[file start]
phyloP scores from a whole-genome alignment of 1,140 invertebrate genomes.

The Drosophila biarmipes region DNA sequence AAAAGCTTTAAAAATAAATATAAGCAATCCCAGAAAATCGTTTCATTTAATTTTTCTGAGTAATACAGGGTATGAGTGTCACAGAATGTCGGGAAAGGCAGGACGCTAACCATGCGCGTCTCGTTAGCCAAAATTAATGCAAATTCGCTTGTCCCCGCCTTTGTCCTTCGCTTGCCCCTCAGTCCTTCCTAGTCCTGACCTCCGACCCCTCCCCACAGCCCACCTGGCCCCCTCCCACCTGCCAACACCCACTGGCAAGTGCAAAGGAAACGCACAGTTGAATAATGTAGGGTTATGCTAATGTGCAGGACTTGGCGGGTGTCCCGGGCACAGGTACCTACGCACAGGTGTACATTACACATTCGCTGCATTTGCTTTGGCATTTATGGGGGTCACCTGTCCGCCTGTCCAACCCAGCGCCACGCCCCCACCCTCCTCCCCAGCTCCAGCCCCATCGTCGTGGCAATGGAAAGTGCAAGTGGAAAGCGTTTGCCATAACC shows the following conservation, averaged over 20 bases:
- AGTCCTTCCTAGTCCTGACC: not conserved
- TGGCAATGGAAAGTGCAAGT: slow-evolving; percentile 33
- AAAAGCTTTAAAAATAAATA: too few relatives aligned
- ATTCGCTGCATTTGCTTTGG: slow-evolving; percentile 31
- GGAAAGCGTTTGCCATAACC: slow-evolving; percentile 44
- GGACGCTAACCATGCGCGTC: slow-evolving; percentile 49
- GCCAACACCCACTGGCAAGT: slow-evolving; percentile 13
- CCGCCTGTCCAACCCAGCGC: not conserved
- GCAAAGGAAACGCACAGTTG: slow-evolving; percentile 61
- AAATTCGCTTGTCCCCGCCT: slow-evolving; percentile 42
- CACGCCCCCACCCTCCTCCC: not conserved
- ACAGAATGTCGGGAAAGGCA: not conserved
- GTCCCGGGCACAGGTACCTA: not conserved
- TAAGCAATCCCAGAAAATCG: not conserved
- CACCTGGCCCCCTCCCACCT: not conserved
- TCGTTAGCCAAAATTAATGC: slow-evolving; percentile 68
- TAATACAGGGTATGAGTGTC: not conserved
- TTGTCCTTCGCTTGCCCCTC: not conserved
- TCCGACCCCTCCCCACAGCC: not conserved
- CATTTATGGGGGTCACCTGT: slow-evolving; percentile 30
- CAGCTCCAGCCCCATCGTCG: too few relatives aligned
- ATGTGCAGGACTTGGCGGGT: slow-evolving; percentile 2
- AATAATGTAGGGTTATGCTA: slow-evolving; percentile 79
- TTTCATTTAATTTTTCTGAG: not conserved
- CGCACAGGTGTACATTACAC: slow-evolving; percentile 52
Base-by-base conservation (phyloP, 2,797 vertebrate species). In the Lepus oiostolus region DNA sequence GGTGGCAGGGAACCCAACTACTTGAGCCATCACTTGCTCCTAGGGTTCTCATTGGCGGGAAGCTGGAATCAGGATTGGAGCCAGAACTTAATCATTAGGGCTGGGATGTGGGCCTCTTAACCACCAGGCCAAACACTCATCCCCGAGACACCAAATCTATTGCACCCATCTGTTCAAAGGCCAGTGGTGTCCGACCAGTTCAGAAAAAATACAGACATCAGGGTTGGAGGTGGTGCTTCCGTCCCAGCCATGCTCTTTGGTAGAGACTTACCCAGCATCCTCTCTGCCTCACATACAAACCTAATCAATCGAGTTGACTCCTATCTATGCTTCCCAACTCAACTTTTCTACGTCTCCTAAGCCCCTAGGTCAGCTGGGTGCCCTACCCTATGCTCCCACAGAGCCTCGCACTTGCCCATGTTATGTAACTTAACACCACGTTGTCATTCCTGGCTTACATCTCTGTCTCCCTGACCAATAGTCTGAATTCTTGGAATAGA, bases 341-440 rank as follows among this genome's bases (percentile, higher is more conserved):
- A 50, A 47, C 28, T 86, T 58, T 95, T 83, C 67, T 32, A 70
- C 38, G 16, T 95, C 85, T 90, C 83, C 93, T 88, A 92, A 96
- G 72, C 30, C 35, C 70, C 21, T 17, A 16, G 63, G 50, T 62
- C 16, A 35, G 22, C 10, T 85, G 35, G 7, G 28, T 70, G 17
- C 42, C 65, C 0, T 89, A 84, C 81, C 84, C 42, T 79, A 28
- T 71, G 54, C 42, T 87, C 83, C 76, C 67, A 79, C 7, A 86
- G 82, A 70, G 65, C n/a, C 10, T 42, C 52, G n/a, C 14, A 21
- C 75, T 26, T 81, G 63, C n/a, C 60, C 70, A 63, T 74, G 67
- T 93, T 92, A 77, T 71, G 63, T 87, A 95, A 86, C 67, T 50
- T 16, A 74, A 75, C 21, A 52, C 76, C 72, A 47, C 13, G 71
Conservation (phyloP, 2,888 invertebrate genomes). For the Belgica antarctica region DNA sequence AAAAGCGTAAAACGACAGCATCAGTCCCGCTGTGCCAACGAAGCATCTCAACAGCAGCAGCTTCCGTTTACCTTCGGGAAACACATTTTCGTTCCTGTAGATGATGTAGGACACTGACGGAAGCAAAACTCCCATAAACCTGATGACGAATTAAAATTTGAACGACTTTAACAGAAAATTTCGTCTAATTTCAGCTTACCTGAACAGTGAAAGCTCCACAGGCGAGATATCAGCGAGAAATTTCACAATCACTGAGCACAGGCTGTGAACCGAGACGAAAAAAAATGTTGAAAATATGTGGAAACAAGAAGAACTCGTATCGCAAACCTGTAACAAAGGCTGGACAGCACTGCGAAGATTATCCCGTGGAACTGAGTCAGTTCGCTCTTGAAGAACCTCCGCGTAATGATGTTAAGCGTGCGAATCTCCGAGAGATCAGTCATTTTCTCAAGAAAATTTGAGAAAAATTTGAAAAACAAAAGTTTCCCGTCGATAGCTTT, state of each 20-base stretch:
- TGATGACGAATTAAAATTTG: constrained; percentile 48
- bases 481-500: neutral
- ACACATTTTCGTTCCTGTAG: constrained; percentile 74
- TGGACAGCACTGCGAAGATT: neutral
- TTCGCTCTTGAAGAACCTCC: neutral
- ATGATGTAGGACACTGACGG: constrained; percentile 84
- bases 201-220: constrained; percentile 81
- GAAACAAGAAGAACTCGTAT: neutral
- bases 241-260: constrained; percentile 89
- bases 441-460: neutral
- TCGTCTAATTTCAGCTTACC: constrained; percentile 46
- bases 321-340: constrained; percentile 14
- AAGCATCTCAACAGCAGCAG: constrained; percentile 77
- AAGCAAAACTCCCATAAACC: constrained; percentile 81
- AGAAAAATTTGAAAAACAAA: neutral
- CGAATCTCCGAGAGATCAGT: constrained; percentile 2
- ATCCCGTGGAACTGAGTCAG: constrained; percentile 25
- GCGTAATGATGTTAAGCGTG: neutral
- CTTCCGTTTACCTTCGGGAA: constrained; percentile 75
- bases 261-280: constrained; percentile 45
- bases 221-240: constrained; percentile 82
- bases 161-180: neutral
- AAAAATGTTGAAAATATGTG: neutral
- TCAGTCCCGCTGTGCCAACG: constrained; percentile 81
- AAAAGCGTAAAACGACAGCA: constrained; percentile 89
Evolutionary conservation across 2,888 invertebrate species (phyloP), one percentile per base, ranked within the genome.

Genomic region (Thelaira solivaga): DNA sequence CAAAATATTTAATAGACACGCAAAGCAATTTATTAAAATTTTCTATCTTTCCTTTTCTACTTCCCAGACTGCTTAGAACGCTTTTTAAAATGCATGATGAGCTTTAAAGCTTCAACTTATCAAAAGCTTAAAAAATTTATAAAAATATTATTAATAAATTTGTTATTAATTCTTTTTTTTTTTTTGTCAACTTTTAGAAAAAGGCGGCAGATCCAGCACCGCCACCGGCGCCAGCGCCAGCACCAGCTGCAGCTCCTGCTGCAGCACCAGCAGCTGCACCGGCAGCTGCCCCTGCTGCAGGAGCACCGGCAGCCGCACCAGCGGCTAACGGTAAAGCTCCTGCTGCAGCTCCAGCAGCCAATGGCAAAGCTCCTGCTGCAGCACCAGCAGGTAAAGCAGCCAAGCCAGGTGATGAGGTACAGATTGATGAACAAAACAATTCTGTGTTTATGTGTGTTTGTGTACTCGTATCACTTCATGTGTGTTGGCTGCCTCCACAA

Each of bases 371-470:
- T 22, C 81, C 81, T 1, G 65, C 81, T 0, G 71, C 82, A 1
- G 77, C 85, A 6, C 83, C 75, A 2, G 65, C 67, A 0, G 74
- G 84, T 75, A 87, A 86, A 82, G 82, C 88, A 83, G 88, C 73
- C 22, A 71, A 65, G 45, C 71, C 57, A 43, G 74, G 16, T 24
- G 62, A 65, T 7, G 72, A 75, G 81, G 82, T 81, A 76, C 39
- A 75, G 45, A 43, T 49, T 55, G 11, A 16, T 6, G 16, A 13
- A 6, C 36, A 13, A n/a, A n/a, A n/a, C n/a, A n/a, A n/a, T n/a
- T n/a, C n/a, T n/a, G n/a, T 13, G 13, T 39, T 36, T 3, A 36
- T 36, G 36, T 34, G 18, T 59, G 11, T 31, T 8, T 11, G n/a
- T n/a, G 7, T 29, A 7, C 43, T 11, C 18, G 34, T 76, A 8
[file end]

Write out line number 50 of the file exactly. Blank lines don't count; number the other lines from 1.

- TCGTCTAATTTCAGCTTACC: constrained; percentile 46